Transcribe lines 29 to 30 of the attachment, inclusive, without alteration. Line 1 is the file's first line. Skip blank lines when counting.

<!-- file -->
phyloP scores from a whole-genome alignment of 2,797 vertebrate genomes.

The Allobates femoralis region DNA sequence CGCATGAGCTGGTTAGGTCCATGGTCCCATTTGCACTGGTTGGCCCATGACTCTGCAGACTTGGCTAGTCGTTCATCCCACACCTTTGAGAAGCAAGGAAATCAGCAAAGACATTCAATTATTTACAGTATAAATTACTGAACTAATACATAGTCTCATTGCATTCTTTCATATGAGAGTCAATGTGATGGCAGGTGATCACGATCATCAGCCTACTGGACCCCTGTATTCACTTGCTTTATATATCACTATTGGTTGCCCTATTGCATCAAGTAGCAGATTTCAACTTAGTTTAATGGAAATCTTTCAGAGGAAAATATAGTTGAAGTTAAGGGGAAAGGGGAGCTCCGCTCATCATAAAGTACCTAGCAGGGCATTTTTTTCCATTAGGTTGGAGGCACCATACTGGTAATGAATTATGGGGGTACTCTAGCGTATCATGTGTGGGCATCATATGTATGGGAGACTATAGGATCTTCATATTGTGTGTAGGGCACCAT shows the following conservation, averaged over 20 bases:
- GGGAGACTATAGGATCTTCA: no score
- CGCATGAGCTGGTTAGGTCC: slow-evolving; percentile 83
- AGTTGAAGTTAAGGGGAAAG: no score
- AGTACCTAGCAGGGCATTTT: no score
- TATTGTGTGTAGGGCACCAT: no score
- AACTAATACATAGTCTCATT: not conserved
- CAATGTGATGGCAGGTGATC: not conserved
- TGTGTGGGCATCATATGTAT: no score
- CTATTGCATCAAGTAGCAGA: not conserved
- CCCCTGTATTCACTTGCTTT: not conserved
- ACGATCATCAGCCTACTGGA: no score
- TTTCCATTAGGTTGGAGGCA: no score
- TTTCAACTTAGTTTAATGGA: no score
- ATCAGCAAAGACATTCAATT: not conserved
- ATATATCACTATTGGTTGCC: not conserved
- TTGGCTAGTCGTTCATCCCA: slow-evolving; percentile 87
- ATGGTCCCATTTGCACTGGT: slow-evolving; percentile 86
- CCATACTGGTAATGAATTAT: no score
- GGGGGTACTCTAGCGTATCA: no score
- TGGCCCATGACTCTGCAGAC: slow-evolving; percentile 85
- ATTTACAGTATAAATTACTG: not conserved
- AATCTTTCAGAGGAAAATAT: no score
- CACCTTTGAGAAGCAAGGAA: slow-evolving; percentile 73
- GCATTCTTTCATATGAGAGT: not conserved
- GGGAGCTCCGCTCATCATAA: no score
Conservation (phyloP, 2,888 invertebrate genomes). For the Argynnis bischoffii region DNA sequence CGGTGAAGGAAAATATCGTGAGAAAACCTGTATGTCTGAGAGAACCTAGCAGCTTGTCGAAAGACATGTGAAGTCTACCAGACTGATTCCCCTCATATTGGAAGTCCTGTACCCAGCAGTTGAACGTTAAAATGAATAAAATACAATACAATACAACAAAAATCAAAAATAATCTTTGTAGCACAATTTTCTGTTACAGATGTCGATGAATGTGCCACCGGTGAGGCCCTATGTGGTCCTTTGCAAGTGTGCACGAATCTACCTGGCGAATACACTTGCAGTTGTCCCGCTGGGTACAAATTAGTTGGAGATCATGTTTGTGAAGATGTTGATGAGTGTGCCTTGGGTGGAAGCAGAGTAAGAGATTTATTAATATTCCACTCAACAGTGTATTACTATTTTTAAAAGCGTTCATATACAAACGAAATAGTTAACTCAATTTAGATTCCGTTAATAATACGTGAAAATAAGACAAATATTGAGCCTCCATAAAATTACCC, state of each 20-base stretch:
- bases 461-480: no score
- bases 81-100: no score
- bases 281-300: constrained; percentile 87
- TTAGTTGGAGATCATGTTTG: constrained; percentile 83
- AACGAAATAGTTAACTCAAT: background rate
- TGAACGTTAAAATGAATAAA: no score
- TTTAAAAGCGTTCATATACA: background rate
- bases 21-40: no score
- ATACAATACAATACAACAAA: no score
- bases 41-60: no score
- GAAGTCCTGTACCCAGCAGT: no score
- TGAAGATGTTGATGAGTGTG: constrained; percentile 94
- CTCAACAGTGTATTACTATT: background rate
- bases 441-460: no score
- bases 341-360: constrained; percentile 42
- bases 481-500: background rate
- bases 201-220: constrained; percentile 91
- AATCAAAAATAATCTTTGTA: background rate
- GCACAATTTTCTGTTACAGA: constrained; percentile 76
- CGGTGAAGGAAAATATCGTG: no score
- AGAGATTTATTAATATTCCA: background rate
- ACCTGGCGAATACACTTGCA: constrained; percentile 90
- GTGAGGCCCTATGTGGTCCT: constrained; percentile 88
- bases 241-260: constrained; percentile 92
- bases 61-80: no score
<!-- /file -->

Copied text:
- bases 461-480: no score
- bases 81-100: no score